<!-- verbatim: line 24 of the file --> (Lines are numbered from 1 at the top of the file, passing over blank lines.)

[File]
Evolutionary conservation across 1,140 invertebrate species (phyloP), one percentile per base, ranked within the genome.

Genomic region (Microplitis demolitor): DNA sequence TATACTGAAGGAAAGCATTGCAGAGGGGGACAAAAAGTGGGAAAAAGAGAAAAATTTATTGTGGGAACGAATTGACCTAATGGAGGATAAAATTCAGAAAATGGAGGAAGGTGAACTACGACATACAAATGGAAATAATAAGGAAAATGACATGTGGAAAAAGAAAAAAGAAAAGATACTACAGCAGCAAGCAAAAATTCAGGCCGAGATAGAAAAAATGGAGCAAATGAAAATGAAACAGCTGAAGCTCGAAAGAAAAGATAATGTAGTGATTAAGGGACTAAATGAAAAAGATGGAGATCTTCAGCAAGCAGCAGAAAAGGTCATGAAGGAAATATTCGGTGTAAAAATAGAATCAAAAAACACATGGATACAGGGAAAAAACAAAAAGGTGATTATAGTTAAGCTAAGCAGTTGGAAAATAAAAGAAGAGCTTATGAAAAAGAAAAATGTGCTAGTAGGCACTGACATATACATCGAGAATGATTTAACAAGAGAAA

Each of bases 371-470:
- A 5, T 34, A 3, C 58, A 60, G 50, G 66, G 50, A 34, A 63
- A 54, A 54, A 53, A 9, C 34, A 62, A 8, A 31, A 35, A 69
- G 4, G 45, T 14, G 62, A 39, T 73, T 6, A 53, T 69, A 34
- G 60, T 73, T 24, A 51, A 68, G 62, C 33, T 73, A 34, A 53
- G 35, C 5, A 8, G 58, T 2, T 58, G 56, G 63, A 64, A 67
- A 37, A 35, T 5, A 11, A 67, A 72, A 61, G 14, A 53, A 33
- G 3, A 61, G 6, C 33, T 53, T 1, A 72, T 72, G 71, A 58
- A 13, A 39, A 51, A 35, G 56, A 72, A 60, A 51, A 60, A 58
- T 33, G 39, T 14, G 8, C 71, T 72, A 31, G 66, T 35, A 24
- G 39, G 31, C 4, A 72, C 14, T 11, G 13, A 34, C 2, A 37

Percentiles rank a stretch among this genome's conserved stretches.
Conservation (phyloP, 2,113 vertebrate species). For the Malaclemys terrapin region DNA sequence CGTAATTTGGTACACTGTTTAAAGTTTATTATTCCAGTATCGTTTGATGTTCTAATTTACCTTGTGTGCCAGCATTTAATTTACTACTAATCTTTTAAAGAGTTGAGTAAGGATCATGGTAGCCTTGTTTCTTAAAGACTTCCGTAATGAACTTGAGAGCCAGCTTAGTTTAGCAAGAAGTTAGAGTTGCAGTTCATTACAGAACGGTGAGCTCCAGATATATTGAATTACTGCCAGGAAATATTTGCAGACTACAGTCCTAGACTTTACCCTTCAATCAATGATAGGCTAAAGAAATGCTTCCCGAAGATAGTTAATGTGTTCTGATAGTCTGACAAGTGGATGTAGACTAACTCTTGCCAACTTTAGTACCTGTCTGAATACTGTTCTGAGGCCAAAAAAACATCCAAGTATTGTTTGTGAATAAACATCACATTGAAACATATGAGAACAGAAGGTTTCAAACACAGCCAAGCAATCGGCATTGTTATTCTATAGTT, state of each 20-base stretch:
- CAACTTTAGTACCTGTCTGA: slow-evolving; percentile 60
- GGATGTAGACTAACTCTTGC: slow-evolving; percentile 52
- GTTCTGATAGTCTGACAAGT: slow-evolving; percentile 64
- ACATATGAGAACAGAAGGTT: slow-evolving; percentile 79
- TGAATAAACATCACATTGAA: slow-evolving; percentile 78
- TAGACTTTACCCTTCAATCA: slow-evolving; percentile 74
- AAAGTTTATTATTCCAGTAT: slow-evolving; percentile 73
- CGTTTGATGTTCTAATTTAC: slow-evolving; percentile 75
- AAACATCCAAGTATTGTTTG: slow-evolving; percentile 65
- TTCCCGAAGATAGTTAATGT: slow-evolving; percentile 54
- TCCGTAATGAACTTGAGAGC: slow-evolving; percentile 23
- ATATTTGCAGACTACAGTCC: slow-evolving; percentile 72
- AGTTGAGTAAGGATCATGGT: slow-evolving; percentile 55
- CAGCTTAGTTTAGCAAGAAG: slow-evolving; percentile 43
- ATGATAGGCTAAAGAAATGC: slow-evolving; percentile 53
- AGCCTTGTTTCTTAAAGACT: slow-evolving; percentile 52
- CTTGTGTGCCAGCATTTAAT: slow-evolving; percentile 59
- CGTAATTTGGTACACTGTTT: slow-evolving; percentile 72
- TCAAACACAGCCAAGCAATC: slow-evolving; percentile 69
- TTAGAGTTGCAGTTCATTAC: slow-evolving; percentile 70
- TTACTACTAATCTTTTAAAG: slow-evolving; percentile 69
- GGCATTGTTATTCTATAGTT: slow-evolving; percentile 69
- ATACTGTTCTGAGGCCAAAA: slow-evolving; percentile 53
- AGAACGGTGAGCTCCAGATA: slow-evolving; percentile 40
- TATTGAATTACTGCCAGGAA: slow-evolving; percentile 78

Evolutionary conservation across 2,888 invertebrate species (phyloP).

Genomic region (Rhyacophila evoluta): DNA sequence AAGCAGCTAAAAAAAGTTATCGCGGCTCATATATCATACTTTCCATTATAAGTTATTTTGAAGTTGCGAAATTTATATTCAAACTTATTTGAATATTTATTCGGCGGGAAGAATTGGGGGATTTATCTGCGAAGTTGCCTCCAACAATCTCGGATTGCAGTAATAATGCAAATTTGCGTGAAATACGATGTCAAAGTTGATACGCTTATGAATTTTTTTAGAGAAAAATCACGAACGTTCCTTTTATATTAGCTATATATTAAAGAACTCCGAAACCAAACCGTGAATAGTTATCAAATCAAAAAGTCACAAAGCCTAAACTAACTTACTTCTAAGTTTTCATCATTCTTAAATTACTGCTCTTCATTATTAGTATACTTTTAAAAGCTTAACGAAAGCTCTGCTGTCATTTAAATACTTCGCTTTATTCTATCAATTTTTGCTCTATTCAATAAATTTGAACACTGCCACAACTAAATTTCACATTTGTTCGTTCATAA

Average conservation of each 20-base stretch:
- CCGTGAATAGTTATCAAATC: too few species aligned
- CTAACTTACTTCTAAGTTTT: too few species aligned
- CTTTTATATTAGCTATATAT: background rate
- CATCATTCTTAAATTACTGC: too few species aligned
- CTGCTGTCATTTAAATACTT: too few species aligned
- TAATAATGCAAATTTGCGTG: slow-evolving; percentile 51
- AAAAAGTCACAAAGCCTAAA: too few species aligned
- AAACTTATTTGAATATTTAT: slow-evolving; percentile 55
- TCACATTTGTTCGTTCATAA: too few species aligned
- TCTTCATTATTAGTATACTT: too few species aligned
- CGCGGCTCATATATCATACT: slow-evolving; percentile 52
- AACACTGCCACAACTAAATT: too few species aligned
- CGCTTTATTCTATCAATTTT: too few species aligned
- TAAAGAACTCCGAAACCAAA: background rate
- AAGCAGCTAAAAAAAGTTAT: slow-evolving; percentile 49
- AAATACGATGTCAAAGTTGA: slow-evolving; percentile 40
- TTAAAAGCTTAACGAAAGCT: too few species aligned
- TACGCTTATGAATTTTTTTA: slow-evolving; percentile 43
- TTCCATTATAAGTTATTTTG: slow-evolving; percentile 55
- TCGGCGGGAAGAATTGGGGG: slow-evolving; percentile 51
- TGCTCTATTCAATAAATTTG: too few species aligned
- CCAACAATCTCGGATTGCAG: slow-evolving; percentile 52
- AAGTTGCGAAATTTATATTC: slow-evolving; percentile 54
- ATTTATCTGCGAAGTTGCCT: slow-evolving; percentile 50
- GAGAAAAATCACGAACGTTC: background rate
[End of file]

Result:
- AAACATCCAAGTATTGTTTG: slow-evolving; percentile 65